This is an excellent contribution that will delight students of natural theology. It raises all the right questions that will be highlighted here. Natural theology is the systemized study of general revelation. We can and should study general revelation. That also means we should refrain from settling for unsound arguments that claim to support natural theology. We may find ourselves spending as much time weeding out such arguments as we do giving sound arguments. In this new book on natural theology based on lectures from Vos, J.V. Fesko gives us a 52-page introduction that takes us through an overview of Christian thinking about natural theology. From there, we turn to 93 pages of lecture notes from Vos. Fesko explains many of the standard problems about reason and faith in natural theology: does it get us past generic theism, how can reason operate after the fall, what is its relationship to scripture, and does everyone know God? But perhaps most importantly, he helps indicate a number of ambiguities that plague the discussion about natural theology and result in unsound arguments which tarnish nature theology as an endeavor.
These ambiguities all revolve around the goal of natural theology, namely, the knowledge of God. Both of those terms remain ambiguous. What is knowledge, and what is God? Vos goes some way to help with the “God” ambiguity by identifying the different world systems, but when he considers the traditional arguments the ambiguity reemerges. The word “know” is largely left undefined, but we have to piece together some contrasts between theology and mysticism. Let us look at each term.
The term “God” is ambiguous. When we define “God,” the Christian natural theologian seeks to distinguish God from all else. The Westminster Shorter Catechism Q4 defines God this way: God is a Spirit, infinite, eternal, and unchanging in being, wisdom, power, holiness, goodness, justice, and truth. God, as the Creator, is without beginning, while the material world and the human soul both had a beginning. In proving this, the natural theologian has disproven the systems of Platonism, Aristotelianism, Zoroastrianism, Buddhism, Vedanta, Taoism, etc., etc. Each of these says either that there is no God or that something else (or in addition to) “God” is without beginning. These all deny the eternal power and divine nature.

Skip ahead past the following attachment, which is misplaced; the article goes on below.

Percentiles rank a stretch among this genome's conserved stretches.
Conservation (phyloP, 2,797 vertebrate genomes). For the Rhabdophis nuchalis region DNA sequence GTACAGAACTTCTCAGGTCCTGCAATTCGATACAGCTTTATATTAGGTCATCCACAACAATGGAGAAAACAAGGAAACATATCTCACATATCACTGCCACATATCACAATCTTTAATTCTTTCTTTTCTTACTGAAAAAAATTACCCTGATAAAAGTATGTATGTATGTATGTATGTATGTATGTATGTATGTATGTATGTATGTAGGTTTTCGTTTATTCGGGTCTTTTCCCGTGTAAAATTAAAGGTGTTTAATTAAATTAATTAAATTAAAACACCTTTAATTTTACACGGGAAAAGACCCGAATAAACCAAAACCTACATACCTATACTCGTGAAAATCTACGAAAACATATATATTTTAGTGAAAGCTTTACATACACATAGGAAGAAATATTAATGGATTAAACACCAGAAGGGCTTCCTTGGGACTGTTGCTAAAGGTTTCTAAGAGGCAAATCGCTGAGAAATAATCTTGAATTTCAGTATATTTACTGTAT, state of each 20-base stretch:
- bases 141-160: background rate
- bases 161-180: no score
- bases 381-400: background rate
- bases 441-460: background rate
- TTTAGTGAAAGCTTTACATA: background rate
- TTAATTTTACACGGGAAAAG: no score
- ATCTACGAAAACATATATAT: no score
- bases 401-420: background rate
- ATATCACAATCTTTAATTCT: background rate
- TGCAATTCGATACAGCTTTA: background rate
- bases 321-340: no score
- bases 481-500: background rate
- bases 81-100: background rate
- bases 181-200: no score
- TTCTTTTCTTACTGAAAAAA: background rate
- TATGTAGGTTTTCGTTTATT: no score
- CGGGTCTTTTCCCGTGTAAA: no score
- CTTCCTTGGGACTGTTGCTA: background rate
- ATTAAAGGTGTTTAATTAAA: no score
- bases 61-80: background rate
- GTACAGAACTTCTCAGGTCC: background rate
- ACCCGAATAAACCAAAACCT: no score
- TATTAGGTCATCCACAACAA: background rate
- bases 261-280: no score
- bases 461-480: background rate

In each of these belief systems, there are “great thinkers” who ask the same basic questions. Fesko wonders, with Augustine, how Plato could have gotten so close to knowing God without scripture. The answer is that he got no closer than any of these others. Each of them fundamentally denied clear general revelation about God the Creator. They built systems that raised themselves up against the knowledge of God. Plato taught that the material world is without beginning, that the soul reincarnates, and that knowledge is the soul remembering from before it was in the body. He taught that matter is the source of evil and that the highest good is to flee the material world in the journey of the soul to become one with “god.” The Platonic system is opposed to theism, as Vos points out in his outline. The Greek philosophers (who had access to Plato) did not know God when Paul visited Athens. Paul was aware of their systems, and we, too, can study them and learn what each says while not forgetting that these systems are logically opposed to one another.
The apparent tension between the truth about God (that God alone is without beginning) and the reality of unbelief is the transition point from general to special revelation. Genesis 1:1 serves as that handoff. It is both true that it is clear that only God is without beginning and also that humans have not used reason to understand this. That tension creates the problem of redemption. How will God redeem humans lost in unbelief? This is the subject of scripture. Thus, not only is there no tension between general and special revelation, there is a perfect union between them. They both have a Doxological (different from a Soteriological, Theological, or Christological) end, namely, the revelation of the glory of God in all of his works of creation and providence.
We have Fesko reminding us that although Augustine gave some useful arguments to show that God alone has existed without beginning, he nevertheless struggled with Platonic otherworldliness that then affected centuries of Christian thought. And for Aquinas, so well known for giving the five arguments, these same arguments didn’t get us past paganism to God the Creator, who alone is without beginning. And that Aquinas goes on to say that most people are unable to understand natural theology and need just to be told that God exists as fideists. Natural theology is minimized as bare, unclear, and perhaps nice for the intellectuals, but not necessary for the good life. This is the history into which Vos steps.
The outline of Vos’s lectures is very understandable and easy to follow. It proceeds from question to question on the following topics: What is natural theology, and why is it insufficient? Why was the Reformation not favorable to it? What are the religious systems of the world? What are the proofs for God’s existence and notable challenges to them? What is the origin of religion? How do we know of the immortality of the soul? There is much that is very useful here, although it does seem like a shorter version of what you’ll find in Hodge’s Systematic Theology about these same questions. From the beginning, we see some ambiguities that cause troubles throughout.